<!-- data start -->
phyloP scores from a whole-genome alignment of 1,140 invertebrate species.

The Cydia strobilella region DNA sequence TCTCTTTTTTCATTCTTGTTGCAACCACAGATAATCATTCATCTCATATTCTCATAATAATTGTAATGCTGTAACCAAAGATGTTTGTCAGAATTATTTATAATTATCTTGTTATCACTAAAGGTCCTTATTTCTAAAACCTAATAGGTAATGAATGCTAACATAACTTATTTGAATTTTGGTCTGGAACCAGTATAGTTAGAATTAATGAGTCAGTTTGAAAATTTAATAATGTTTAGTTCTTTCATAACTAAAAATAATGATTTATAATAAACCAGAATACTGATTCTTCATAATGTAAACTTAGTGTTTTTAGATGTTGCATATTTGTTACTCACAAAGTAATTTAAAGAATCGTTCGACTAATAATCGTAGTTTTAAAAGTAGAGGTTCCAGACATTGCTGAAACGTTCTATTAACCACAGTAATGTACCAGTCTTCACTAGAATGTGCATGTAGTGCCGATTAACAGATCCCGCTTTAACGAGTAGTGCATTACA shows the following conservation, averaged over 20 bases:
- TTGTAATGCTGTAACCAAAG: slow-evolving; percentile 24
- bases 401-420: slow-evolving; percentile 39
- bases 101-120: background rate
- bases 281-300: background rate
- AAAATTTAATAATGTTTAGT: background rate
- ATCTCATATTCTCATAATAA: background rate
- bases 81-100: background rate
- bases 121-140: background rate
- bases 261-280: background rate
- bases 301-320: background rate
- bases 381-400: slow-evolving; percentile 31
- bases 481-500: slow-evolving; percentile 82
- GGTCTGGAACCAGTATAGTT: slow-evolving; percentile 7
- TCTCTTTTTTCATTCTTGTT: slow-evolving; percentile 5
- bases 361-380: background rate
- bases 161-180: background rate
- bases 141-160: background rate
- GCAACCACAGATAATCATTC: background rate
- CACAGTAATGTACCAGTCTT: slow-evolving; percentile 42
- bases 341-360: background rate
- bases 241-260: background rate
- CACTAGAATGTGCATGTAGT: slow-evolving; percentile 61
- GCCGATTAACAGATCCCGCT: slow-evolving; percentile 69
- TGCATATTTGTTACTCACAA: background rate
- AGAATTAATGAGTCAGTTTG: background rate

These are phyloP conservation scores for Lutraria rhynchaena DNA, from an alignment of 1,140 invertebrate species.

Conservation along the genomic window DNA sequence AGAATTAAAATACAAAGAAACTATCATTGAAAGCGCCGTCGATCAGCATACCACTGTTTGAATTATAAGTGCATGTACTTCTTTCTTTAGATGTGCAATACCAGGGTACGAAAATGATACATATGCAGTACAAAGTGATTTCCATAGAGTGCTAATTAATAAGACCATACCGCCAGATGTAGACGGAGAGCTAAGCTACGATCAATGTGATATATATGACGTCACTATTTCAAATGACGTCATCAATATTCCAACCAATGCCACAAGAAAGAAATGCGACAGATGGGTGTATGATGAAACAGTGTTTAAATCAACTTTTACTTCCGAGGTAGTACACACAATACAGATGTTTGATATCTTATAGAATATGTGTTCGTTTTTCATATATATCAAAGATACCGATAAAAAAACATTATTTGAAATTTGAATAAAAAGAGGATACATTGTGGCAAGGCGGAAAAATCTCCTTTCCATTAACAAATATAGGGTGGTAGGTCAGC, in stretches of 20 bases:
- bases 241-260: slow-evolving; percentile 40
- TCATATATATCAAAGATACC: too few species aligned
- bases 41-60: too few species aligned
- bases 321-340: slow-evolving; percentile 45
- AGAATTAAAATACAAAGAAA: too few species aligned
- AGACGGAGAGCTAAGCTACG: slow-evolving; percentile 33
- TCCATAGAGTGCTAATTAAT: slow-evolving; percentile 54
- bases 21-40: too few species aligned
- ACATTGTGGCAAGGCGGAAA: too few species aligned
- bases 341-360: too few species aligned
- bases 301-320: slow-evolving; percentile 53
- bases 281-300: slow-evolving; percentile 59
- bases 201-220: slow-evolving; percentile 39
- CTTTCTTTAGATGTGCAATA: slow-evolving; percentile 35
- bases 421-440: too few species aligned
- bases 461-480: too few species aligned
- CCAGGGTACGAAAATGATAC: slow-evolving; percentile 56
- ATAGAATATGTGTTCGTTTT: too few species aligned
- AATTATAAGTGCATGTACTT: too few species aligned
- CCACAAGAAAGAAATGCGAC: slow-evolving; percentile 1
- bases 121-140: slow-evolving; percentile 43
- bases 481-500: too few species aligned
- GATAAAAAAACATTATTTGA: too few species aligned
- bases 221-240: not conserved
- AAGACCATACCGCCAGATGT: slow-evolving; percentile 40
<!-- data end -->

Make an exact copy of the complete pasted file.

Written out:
phyloP scores from a whole-genome alignment of 1,140 invertebrate species.

The Cydia strobilella region DNA sequence TCTCTTTTTTCATTCTTGTTGCAACCACAGATAATCATTCATCTCATATTCTCATAATAATTGTAATGCTGTAACCAAAGATGTTTGTCAGAATTATTTATAATTATCTTGTTATCACTAAAGGTCCTTATTTCTAAAACCTAATAGGTAATGAATGCTAACATAACTTATTTGAATTTTGGTCTGGAACCAGTATAGTTAGAATTAATGAGTCAGTTTGAAAATTTAATAATGTTTAGTTCTTTCATAACTAAAAATAATGATTTATAATAAACCAGAATACTGATTCTTCATAATGTAAACTTAGTGTTTTTAGATGTTGCATATTTGTTACTCACAAAGTAATTTAAAGAATCGTTCGACTAATAATCGTAGTTTTAAAAGTAGAGGTTCCAGACATTGCTGAAACGTTCTATTAACCACAGTAATGTACCAGTCTTCACTAGAATGTGCATGTAGTGCCGATTAACAGATCCCGCTTTAACGAGTAGTGCATTACA shows the following conservation, averaged over 20 bases:
- TTGTAATGCTGTAACCAAAG: slow-evolving; percentile 24
- bases 401-420: slow-evolving; percentile 39
- bases 101-120: background rate
- bases 281-300: background rate
- AAAATTTAATAATGTTTAGT: background rate
- ATCTCATATTCTCATAATAA: background rate
- bases 81-100: background rate
- bases 121-140: background rate
- bases 261-280: background rate
- bases 301-320: background rate
- bases 381-400: slow-evolving; percentile 31
- bases 481-500: slow-evolving; percentile 82
- GGTCTGGAACCAGTATAGTT: slow-evolving; percentile 7
- TCTCTTTTTTCATTCTTGTT: slow-evolving; percentile 5
- bases 361-380: background rate
- bases 161-180: background rate
- bases 141-160: background rate
- GCAACCACAGATAATCATTC: background rate
- CACAGTAATGTACCAGTCTT: slow-evolving; percentile 42
- bases 341-360: background rate
- bases 241-260: background rate
- CACTAGAATGTGCATGTAGT: slow-evolving; percentile 61
- GCCGATTAACAGATCCCGCT: slow-evolving; percentile 69
- TGCATATTTGTTACTCACAA: background rate
- AGAATTAATGAGTCAGTTTG: background rate

These are phyloP conservation scores for Lutraria rhynchaena DNA, from an alignment of 1,140 invertebrate species.

Conservation along the genomic window DNA sequence AGAATTAAAATACAAAGAAACTATCATTGAAAGCGCCGTCGATCAGCATACCACTGTTTGAATTATAAGTGCATGTACTTCTTTCTTTAGATGTGCAATACCAGGGTACGAAAATGATACATATGCAGTACAAAGTGATTTCCATAGAGTGCTAATTAATAAGACCATACCGCCAGATGTAGACGGAGAGCTAAGCTACGATCAATGTGATATATATGACGTCACTATTTCAAATGACGTCATCAATATTCCAACCAATGCCACAAGAAAGAAATGCGACAGATGGGTGTATGATGAAACAGTGTTTAAATCAACTTTTACTTCCGAGGTAGTACACACAATACAGATGTTTGATATCTTATAGAATATGTGTTCGTTTTTCATATATATCAAAGATACCGATAAAAAAACATTATTTGAAATTTGAATAAAAAGAGGATACATTGTGGCAAGGCGGAAAAATCTCCTTTCCATTAACAAATATAGGGTGGTAGGTCAGC, in stretches of 20 bases:
- bases 241-260: slow-evolving; percentile 40
- TCATATATATCAAAGATACC: too few species aligned
- bases 41-60: too few species aligned
- bases 321-340: slow-evolving; percentile 45
- AGAATTAAAATACAAAGAAA: too few species aligned
- AGACGGAGAGCTAAGCTACG: slow-evolving; percentile 33
- TCCATAGAGTGCTAATTAAT: slow-evolving; percentile 54
- bases 21-40: too few species aligned
- ACATTGTGGCAAGGCGGAAA: too few species aligned
- bases 341-360: too few species aligned
- bases 301-320: slow-evolving; percentile 53
- bases 281-300: slow-evolving; percentile 59
- bases 201-220: slow-evolving; percentile 39
- CTTTCTTTAGATGTGCAATA: slow-evolving; percentile 35
- bases 421-440: too few species aligned
- bases 461-480: too few species aligned
- CCAGGGTACGAAAATGATAC: slow-evolving; percentile 56
- ATAGAATATGTGTTCGTTTT: too few species aligned
- AATTATAAGTGCATGTACTT: too few species aligned
- CCACAAGAAAGAAATGCGAC: slow-evolving; percentile 1
- bases 121-140: slow-evolving; percentile 43
- bases 481-500: too few species aligned
- GATAAAAAAACATTATTTGA: too few species aligned
- bases 221-240: not conserved
- AAGACCATACCGCCAGATGT: slow-evolving; percentile 40